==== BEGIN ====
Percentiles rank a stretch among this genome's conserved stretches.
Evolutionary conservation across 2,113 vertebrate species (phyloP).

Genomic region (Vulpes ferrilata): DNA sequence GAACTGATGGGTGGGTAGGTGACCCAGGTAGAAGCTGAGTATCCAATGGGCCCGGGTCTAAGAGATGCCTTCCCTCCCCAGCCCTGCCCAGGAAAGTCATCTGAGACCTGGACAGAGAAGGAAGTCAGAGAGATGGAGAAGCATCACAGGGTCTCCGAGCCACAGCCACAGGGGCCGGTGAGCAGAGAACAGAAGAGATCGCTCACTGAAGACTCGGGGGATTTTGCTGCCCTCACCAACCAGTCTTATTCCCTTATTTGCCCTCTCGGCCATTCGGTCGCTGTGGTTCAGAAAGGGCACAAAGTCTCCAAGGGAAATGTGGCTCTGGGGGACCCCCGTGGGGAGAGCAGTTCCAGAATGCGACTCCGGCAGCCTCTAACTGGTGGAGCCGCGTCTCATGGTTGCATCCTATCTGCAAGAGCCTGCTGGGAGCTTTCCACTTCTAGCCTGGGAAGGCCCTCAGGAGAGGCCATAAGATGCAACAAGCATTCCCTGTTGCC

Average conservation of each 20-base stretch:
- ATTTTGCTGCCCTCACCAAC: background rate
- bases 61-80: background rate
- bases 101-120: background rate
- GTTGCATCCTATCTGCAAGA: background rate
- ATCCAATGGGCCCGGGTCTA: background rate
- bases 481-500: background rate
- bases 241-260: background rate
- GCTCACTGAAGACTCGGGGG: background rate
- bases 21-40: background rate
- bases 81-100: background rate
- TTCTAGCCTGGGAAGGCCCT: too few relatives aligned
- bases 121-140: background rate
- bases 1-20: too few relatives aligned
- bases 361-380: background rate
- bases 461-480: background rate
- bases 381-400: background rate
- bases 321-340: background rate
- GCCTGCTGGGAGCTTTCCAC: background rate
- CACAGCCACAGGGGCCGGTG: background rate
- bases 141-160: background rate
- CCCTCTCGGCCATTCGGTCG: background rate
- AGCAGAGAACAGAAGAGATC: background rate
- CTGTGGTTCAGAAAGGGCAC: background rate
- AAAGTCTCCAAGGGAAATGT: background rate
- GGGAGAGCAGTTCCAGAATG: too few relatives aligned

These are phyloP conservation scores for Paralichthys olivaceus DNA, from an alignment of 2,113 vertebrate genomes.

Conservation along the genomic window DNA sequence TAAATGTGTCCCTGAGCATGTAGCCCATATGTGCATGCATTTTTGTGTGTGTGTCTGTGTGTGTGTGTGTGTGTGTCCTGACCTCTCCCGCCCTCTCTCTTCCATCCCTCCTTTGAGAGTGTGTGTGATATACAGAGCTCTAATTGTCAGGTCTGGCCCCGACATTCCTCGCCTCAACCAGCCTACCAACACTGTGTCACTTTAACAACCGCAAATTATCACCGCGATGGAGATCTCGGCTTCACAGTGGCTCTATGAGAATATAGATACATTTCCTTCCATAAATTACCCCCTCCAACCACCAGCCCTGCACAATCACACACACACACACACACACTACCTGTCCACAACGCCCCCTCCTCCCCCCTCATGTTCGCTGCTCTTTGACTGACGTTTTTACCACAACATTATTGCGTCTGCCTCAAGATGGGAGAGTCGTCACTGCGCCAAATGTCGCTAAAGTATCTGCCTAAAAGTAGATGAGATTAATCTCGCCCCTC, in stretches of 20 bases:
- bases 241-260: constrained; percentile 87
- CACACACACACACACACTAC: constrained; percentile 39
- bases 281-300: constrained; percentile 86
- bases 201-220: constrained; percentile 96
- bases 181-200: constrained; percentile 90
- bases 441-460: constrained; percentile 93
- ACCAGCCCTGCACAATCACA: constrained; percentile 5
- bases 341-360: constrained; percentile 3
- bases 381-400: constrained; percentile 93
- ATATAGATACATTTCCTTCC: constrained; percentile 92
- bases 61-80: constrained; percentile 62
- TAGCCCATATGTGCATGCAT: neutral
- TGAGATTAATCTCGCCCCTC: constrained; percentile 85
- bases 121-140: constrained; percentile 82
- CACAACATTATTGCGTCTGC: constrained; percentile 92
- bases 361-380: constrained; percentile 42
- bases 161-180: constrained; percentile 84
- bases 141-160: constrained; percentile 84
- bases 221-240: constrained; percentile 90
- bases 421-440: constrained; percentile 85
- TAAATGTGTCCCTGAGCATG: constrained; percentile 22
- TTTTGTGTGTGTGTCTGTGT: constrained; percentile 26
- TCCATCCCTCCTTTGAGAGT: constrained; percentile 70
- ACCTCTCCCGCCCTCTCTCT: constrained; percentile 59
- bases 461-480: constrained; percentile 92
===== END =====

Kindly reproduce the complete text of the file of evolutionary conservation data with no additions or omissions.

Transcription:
Percentiles rank a stretch among this genome's conserved stretches.
Evolutionary conservation across 2,113 vertebrate species (phyloP).

Genomic region (Vulpes ferrilata): DNA sequence GAACTGATGGGTGGGTAGGTGACCCAGGTAGAAGCTGAGTATCCAATGGGCCCGGGTCTAAGAGATGCCTTCCCTCCCCAGCCCTGCCCAGGAAAGTCATCTGAGACCTGGACAGAGAAGGAAGTCAGAGAGATGGAGAAGCATCACAGGGTCTCCGAGCCACAGCCACAGGGGCCGGTGAGCAGAGAACAGAAGAGATCGCTCACTGAAGACTCGGGGGATTTTGCTGCCCTCACCAACCAGTCTTATTCCCTTATTTGCCCTCTCGGCCATTCGGTCGCTGTGGTTCAGAAAGGGCACAAAGTCTCCAAGGGAAATGTGGCTCTGGGGGACCCCCGTGGGGAGAGCAGTTCCAGAATGCGACTCCGGCAGCCTCTAACTGGTGGAGCCGCGTCTCATGGTTGCATCCTATCTGCAAGAGCCTGCTGGGAGCTTTCCACTTCTAGCCTGGGAAGGCCCTCAGGAGAGGCCATAAGATGCAACAAGCATTCCCTGTTGCC

Average conservation of each 20-base stretch:
- ATTTTGCTGCCCTCACCAAC: background rate
- bases 61-80: background rate
- bases 101-120: background rate
- GTTGCATCCTATCTGCAAGA: background rate
- ATCCAATGGGCCCGGGTCTA: background rate
- bases 481-500: background rate
- bases 241-260: background rate
- GCTCACTGAAGACTCGGGGG: background rate
- bases 21-40: background rate
- bases 81-100: background rate
- TTCTAGCCTGGGAAGGCCCT: too few relatives aligned
- bases 121-140: background rate
- bases 1-20: too few relatives aligned
- bases 361-380: background rate
- bases 461-480: background rate
- bases 381-400: background rate
- bases 321-340: background rate
- GCCTGCTGGGAGCTTTCCAC: background rate
- CACAGCCACAGGGGCCGGTG: background rate
- bases 141-160: background rate
- CCCTCTCGGCCATTCGGTCG: background rate
- AGCAGAGAACAGAAGAGATC: background rate
- CTGTGGTTCAGAAAGGGCAC: background rate
- AAAGTCTCCAAGGGAAATGT: background rate
- GGGAGAGCAGTTCCAGAATG: too few relatives aligned

These are phyloP conservation scores for Paralichthys olivaceus DNA, from an alignment of 2,113 vertebrate genomes.

Conservation along the genomic window DNA sequence TAAATGTGTCCCTGAGCATGTAGCCCATATGTGCATGCATTTTTGTGTGTGTGTCTGTGTGTGTGTGTGTGTGTGTCCTGACCTCTCCCGCCCTCTCTCTTCCATCCCTCCTTTGAGAGTGTGTGTGATATACAGAGCTCTAATTGTCAGGTCTGGCCCCGACATTCCTCGCCTCAACCAGCCTACCAACACTGTGTCACTTTAACAACCGCAAATTATCACCGCGATGGAGATCTCGGCTTCACAGTGGCTCTATGAGAATATAGATACATTTCCTTCCATAAATTACCCCCTCCAACCACCAGCCCTGCACAATCACACACACACACACACACACTACCTGTCCACAACGCCCCCTCCTCCCCCCTCATGTTCGCTGCTCTTTGACTGACGTTTTTACCACAACATTATTGCGTCTGCCTCAAGATGGGAGAGTCGTCACTGCGCCAAATGTCGCTAAAGTATCTGCCTAAAAGTAGATGAGATTAATCTCGCCCCTC, in stretches of 20 bases:
- bases 241-260: constrained; percentile 87
- CACACACACACACACACTAC: constrained; percentile 39
- bases 281-300: constrained; percentile 86
- bases 201-220: constrained; percentile 96
- bases 181-200: constrained; percentile 90
- bases 441-460: constrained; percentile 93
- ACCAGCCCTGCACAATCACA: constrained; percentile 5
- bases 341-360: constrained; percentile 3
- bases 381-400: constrained; percentile 93
- ATATAGATACATTTCCTTCC: constrained; percentile 92
- bases 61-80: constrained; percentile 62
- TAGCCCATATGTGCATGCAT: neutral
- TGAGATTAATCTCGCCCCTC: constrained; percentile 85
- bases 121-140: constrained; percentile 82
- CACAACATTATTGCGTCTGC: constrained; percentile 92
- bases 361-380: constrained; percentile 42
- bases 161-180: constrained; percentile 84
- bases 141-160: constrained; percentile 84
- bases 221-240: constrained; percentile 90
- bases 421-440: constrained; percentile 85
- TAAATGTGTCCCTGAGCATG: constrained; percentile 22
- TTTTGTGTGTGTGTCTGTGT: constrained; percentile 26
- TCCATCCCTCCTTTGAGAGT: constrained; percentile 70
- ACCTCTCCCGCCCTCTCTCT: constrained; percentile 59
- bases 461-480: constrained; percentile 92